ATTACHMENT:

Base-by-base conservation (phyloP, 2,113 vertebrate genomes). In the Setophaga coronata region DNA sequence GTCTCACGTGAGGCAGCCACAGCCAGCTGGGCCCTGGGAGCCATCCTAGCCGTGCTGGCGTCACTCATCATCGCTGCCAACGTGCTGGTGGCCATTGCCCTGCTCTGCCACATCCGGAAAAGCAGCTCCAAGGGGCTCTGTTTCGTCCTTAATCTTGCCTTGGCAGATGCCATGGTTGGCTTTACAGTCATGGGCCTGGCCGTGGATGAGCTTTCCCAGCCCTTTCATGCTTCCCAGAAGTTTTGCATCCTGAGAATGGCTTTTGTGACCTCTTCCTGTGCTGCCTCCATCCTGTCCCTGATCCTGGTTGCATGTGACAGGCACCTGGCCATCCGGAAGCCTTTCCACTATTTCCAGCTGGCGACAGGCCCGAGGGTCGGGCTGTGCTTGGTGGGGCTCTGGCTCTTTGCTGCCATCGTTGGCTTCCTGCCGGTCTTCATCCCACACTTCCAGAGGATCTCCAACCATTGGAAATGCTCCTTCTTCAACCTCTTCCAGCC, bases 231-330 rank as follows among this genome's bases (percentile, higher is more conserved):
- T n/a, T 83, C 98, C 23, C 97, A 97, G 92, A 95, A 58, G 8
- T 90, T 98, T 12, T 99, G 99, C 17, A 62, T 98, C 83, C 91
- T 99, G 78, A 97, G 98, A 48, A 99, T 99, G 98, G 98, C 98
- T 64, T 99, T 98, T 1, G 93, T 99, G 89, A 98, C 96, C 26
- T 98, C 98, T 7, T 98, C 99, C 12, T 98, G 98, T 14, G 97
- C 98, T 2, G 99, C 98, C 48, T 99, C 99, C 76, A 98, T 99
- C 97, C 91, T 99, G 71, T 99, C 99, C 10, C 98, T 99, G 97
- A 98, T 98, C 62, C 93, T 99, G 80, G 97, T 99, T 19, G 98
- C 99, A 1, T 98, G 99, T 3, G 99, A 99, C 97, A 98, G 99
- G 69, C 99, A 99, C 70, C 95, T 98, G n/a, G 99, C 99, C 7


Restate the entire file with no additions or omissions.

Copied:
Base-by-base conservation (phyloP, 2,113 vertebrate genomes). In the Setophaga coronata region DNA sequence GTCTCACGTGAGGCAGCCACAGCCAGCTGGGCCCTGGGAGCCATCCTAGCCGTGCTGGCGTCACTCATCATCGCTGCCAACGTGCTGGTGGCCATTGCCCTGCTCTGCCACATCCGGAAAAGCAGCTCCAAGGGGCTCTGTTTCGTCCTTAATCTTGCCTTGGCAGATGCCATGGTTGGCTTTACAGTCATGGGCCTGGCCGTGGATGAGCTTTCCCAGCCCTTTCATGCTTCCCAGAAGTTTTGCATCCTGAGAATGGCTTTTGTGACCTCTTCCTGTGCTGCCTCCATCCTGTCCCTGATCCTGGTTGCATGTGACAGGCACCTGGCCATCCGGAAGCCTTTCCACTATTTCCAGCTGGCGACAGGCCCGAGGGTCGGGCTGTGCTTGGTGGGGCTCTGGCTCTTTGCTGCCATCGTTGGCTTCCTGCCGGTCTTCATCCCACACTTCCAGAGGATCTCCAACCATTGGAAATGCTCCTTCTTCAACCTCTTCCAGCC, bases 231-330 rank as follows among this genome's bases (percentile, higher is more conserved):
- T n/a, T 83, C 98, C 23, C 97, A 97, G 92, A 95, A 58, G 8
- T 90, T 98, T 12, T 99, G 99, C 17, A 62, T 98, C 83, C 91
- T 99, G 78, A 97, G 98, A 48, A 99, T 99, G 98, G 98, C 98
- T 64, T 99, T 98, T 1, G 93, T 99, G 89, A 98, C 96, C 26
- T 98, C 98, T 7, T 98, C 99, C 12, T 98, G 98, T 14, G 97
- C 98, T 2, G 99, C 98, C 48, T 99, C 99, C 76, A 98, T 99
- C 97, C 91, T 99, G 71, T 99, C 99, C 10, C 98, T 99, G 97
- A 98, T 98, C 62, C 93, T 99, G 80, G 97, T 99, T 19, G 98
- C 99, A 1, T 98, G 99, T 3, G 99, A 99, C 97, A 98, G 99
- G 69, C 99, A 99, C 70, C 95, T 98, G n/a, G 99, C 99, C 7